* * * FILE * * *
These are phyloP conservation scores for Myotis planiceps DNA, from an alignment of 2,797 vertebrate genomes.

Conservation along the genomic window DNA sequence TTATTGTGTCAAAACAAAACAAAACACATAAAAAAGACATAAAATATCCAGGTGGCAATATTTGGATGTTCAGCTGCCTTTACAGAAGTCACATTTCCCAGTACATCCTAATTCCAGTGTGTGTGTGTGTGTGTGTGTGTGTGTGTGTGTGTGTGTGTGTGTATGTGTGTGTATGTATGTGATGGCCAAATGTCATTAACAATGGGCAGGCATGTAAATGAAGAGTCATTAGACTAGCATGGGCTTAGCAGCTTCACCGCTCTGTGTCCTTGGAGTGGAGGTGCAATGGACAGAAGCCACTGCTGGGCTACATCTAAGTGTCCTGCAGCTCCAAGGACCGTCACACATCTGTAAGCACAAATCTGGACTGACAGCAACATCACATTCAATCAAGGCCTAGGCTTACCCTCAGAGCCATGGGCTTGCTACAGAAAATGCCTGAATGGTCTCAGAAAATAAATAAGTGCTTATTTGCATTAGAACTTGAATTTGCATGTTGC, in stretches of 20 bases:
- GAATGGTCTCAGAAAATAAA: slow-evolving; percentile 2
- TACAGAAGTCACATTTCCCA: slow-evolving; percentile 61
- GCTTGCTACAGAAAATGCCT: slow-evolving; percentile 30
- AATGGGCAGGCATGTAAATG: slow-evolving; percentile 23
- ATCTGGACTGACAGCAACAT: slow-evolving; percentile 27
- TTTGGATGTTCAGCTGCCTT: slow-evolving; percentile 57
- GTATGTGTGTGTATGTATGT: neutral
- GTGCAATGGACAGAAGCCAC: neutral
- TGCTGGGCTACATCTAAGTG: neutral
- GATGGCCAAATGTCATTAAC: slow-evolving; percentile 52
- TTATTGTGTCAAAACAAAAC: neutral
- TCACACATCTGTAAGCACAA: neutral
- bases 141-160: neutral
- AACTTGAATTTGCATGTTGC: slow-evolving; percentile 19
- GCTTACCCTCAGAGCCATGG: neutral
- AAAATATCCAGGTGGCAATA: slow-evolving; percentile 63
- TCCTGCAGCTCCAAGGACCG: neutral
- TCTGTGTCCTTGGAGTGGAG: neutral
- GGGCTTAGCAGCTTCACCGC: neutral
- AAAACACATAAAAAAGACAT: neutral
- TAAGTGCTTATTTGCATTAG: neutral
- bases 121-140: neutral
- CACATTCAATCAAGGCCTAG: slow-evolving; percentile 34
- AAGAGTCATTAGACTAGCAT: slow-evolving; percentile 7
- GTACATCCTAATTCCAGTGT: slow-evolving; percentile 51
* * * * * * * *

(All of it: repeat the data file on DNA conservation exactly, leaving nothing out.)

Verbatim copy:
These are phyloP conservation scores for Myotis planiceps DNA, from an alignment of 2,797 vertebrate genomes.

Conservation along the genomic window DNA sequence TTATTGTGTCAAAACAAAACAAAACACATAAAAAAGACATAAAATATCCAGGTGGCAATATTTGGATGTTCAGCTGCCTTTACAGAAGTCACATTTCCCAGTACATCCTAATTCCAGTGTGTGTGTGTGTGTGTGTGTGTGTGTGTGTGTGTGTGTGTGTGTATGTGTGTGTATGTATGTGATGGCCAAATGTCATTAACAATGGGCAGGCATGTAAATGAAGAGTCATTAGACTAGCATGGGCTTAGCAGCTTCACCGCTCTGTGTCCTTGGAGTGGAGGTGCAATGGACAGAAGCCACTGCTGGGCTACATCTAAGTGTCCTGCAGCTCCAAGGACCGTCACACATCTGTAAGCACAAATCTGGACTGACAGCAACATCACATTCAATCAAGGCCTAGGCTTACCCTCAGAGCCATGGGCTTGCTACAGAAAATGCCTGAATGGTCTCAGAAAATAAATAAGTGCTTATTTGCATTAGAACTTGAATTTGCATGTTGC, in stretches of 20 bases:
- GAATGGTCTCAGAAAATAAA: slow-evolving; percentile 2
- TACAGAAGTCACATTTCCCA: slow-evolving; percentile 61
- GCTTGCTACAGAAAATGCCT: slow-evolving; percentile 30
- AATGGGCAGGCATGTAAATG: slow-evolving; percentile 23
- ATCTGGACTGACAGCAACAT: slow-evolving; percentile 27
- TTTGGATGTTCAGCTGCCTT: slow-evolving; percentile 57
- GTATGTGTGTGTATGTATGT: neutral
- GTGCAATGGACAGAAGCCAC: neutral
- TGCTGGGCTACATCTAAGTG: neutral
- GATGGCCAAATGTCATTAAC: slow-evolving; percentile 52
- TTATTGTGTCAAAACAAAAC: neutral
- TCACACATCTGTAAGCACAA: neutral
- bases 141-160: neutral
- AACTTGAATTTGCATGTTGC: slow-evolving; percentile 19
- GCTTACCCTCAGAGCCATGG: neutral
- AAAATATCCAGGTGGCAATA: slow-evolving; percentile 63
- TCCTGCAGCTCCAAGGACCG: neutral
- TCTGTGTCCTTGGAGTGGAG: neutral
- GGGCTTAGCAGCTTCACCGC: neutral
- AAAACACATAAAAAAGACAT: neutral
- TAAGTGCTTATTTGCATTAG: neutral
- bases 121-140: neutral
- CACATTCAATCAAGGCCTAG: slow-evolving; percentile 34
- AAGAGTCATTAGACTAGCAT: slow-evolving; percentile 7
- GTACATCCTAATTCCAGTGT: slow-evolving; percentile 51